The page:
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Wednesday, February 22, 2012

Namibia 4th biggest uranium producer


NAMIBIA has overtaken Russia as the fourth biggest uranium supplier in the world, on track to meet its target of becoming the world’s third largest supplier by 2015.

According to a report by Cameco, the world’s top uranium producer, Namibia accounted for ten per cent of global uranium supply last year.
Russia supplied eight per cent, while Kazakhstan and Australia each supplied 19 per cent. The biggest supplier in the world was Canada, with 21 per cent.
The news comes as the sparkle in the local diamond industry continues to dull and Namibia increasingly counts on uranium mining to put some lustre back into its gloomy economy.
“Given the addition of new mines that are expected to come on board in the next couple of years, the Namibian uranium industry has considerable potential to perform much better,” Luise Nakatana, market analyst at Investment House Namibia (IHN), says in a new report on the sector.
Uranium means huge sums of money for investments.
Trying to ease fears of a prolonged economic meltdown, Old Mutual Namibia Group Economist Robin Sherbourne recently highlighted multibillion-dollar projects that are expected to drive Namibia’s growth over the next five years. Of these, some N$17,2 billion stem directly from the uranium industry.
Mega-investments in uranium projects also means lots of job opportunities.
According to IHN’s estimates, the uranium sector should employ nearly 4 310 workers within the next five years. This is nearly double Namdeb’s workforce in its heyday.
Uranium exports in 2007 totalled more than N$4,1 billion, 168 per cent up from the previous year, representing 16,5 per cent of Namibia’s overall exports for the year. Growth continued last year, with the export value of uranium increasing by 31,4 per cent to N$5,2 billion.
According to the Annual Report of the Bank of Namibia (BoN), the global economic meltdown has not hurt the uranium sector as the world still demands clean and cheap energy, and also because a number of nuclear power stations are already under construction around the world.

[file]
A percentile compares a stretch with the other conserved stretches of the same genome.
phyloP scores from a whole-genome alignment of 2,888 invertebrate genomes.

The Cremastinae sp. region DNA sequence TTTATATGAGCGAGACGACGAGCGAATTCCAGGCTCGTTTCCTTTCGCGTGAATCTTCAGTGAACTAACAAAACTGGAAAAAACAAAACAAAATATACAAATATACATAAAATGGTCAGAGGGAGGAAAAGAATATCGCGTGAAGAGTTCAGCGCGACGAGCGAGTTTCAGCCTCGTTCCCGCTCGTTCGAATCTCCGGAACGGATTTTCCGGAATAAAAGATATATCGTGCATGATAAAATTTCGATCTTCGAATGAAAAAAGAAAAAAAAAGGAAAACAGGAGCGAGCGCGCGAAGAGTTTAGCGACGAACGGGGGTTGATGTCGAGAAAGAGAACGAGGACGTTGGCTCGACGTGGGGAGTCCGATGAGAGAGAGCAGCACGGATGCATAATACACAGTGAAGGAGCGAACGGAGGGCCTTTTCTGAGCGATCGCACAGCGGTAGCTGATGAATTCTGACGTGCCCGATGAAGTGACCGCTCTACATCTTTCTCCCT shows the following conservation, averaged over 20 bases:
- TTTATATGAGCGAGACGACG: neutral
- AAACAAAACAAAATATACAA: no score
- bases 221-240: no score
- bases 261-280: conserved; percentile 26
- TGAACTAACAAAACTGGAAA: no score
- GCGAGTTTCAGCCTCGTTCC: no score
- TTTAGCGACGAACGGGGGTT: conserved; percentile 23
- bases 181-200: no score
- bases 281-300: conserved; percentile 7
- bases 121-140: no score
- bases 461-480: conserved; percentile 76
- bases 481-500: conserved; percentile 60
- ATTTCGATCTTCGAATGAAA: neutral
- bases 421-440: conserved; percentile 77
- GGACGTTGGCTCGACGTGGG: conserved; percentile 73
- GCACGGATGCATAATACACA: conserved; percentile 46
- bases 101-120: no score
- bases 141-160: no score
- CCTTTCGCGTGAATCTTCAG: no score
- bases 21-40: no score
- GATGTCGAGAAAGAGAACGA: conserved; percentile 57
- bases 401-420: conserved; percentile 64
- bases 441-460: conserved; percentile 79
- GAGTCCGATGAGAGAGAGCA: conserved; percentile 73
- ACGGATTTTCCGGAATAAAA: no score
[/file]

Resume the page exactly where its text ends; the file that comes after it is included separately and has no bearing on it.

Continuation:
The competitiveness of uranium as an alternative energy source has convinced many countries to revisit their energy programmes in favour of the commodity, the BoN observes in their latest Quarterly Bulletin.
“These factors have enticed the (local) industry to improve production efficiency that has lead to record high volumes produced during the fourth quarter of 2008,” the BoN reports.
These positive developments are despite the fact that the uranium spot price dropped by 65 per cent during 2008.
Rössing Uranium has already indicated that they are not deterred by the economic turmoil and erosion in uranium prices. “The mine foresees excellent opportunity in a greener world,” Nakatana says in her report.
Rössing produced 33 per cent more uranium oxide in 2008 than in 2007, due to higher ore grades. They’ve extended the lifeline of the mine to 2021 and expects to increase nameplate production capacity to eight million pounds in 2012.
Langer Heinrich, Paladin Energy’s open cast mine about 80 kilometres east of Walvis Bay, plans to boost annual production from 2,6 million pounds to six million pounds in the next four years. The mine also intends to increase its current workforce of 360 by 20 per cent this year.
Forsys Metals Corporation’s Valencia mine is scheduled to start production during the second quarter of next year. It has a lifeline of ten years and will produce 2,9 million pounds of uranium oxide per year.
Full production at Areva Resources Namibia’s Trekkopje mine is expected to start in 2011. The mine, with an anticipated lifeline of 11 years, is expected to become one of the world’s ten largest uranium mines when it reaches full production of eight million pounds of uranium oxide per year.
The mine will probably also be one of the top five low-cost opencast mines in the world, IHN says.
The Rössing South deposit of Extract Resources is regarded as a world-class deposit and production could start as early as 2012.
The final feasibility study of Bannerman’s Etango project will be finished by the end of this year. A mine development decision will follow in the first half of 2010. If approved, the mine will start in 2011.
Feasibility studies are still underway at Marenica, West Australia Metal’s project next to Trekkopje. The mine is aiming for production status between 2011 and 2012.
Deep Yellow’s subsidiary, Reptile Uranium Namibia, is also still busy with feasibility studies at their Tubas/Tumas project near Langer Heinrich.
IHN expects the uranium price to increase in the future. However, they also expect future global market conditions to impact on the local industry.
“The state of Namibia’s uranium market is wholly dependent on the global outlook of the nuclear power generation industry,” IHN says.

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